According to the Financial Conduct Authority, a total of £2,241,774 worth of of pension-scam losses has been reported to Action Fraud since the start of 2021 (between January and May).
In a further effort to prevent pension scams, regulations coming into force on November 30 will require checks to assess whether a pension transfer request meets certain conditions to enable a statutory right to transfer.
The regulations will empower trustees and scheme managers to prevent a transfer request when a ‘red flag’ is present; for example, if a scheme member requests a transfer after receiving unsolicited contact or has been offered an incentive to transfer.
In instances of any ‘amber flags’, such as investments that would normally only be offered to sophisticated investors, a member must obtain guidance from the government's MoneyHelper service before the transfer may go ahead.
Differences of opinion
The Department for Work and Pensions reported concerns from consultation respondents that savers may feel inconvenienced if they have to obtain guidance after having already taken advice.
However, the department says it believes that the requirement should be retained: “Financial advice provides an invaluable service for pension savers through formal recommendations on how to use savings to achieve the retirement envisaged, especially the risks of giving up a guaranteed income for market dependent returns, but does not provide scam specific guidance.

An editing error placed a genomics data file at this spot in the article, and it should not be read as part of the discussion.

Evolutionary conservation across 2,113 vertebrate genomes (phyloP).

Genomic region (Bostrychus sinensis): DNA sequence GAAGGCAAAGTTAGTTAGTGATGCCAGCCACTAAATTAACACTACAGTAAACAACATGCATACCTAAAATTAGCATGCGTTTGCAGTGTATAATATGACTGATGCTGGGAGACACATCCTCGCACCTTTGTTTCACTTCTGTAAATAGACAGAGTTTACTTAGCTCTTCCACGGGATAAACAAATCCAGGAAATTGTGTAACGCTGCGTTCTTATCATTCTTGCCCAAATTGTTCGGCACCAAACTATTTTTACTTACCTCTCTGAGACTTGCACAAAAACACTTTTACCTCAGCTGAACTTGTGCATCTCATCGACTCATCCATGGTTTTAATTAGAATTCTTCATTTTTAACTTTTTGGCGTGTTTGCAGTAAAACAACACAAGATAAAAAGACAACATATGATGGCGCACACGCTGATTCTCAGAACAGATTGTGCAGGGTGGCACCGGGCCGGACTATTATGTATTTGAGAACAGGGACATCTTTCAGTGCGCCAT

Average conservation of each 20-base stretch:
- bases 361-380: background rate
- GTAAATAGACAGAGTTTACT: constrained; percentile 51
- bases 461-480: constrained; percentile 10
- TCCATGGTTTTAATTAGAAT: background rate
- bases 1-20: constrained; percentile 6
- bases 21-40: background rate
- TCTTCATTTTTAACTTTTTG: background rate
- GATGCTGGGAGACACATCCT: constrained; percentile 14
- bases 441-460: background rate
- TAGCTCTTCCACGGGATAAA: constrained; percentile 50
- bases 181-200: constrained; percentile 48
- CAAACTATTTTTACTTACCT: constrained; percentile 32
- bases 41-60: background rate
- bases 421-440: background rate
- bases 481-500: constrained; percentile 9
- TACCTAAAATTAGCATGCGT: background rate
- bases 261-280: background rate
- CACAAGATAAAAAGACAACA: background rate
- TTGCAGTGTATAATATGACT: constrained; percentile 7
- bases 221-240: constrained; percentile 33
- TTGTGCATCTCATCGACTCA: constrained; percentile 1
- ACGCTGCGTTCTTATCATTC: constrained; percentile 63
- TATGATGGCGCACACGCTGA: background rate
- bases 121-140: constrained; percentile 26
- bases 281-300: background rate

“DWP is also concerned that an exemption for the guidance requirement for those who have taken financial advice could be exploited by scammers.”
But Helen Cavanagh, consultant at XPS Pensions Group, says: “We would expect well-advised members to pass one of the conditions set out in the regulations, and so the impact on these members should be limited.”
The DWP says it expects the requirement for guidance from MoneyHelper will be rare where advice has already been taken, and likely only to arise when an adviser recommends an 'insistent saver' not to transfer.
Around one in 10 transfers (at least 12 per cent) could have been blocked over the past year if the new regulations had been in force, according to XPS Pensions Group.
But Kathy Cruse, director, quality assurance at Willis Towers Watson, describes the changes as “far reaching” in impact:
“They actually affect all transfers, to the extent that there is a need to change member communications to include references to these new requirements, even where there is no direct impact on the due diligence steps that are needed and which are typically already in place.”
While the strengthening of transfer regulations will make a “real difference in the fight against pension scams”, according to Cavanagh, she adds that the new regulations are not a panacea: “[They] only cover a limited number of warning signs and cannot be expected to capture all possible scams. If trustees are only considering the flags in the regulations, then they may miss other scam warning signs.
“Our experience is that in the past year, half of even those transfers that could have proceeded under the new regulations exhibited at least one warning sign of a scam or potential poor member outcome that is not captured by the new regulations, such as the member being advised that they are able to access their benefits before age 55, despite not being in ill health, or the member being promised a guaranteed return.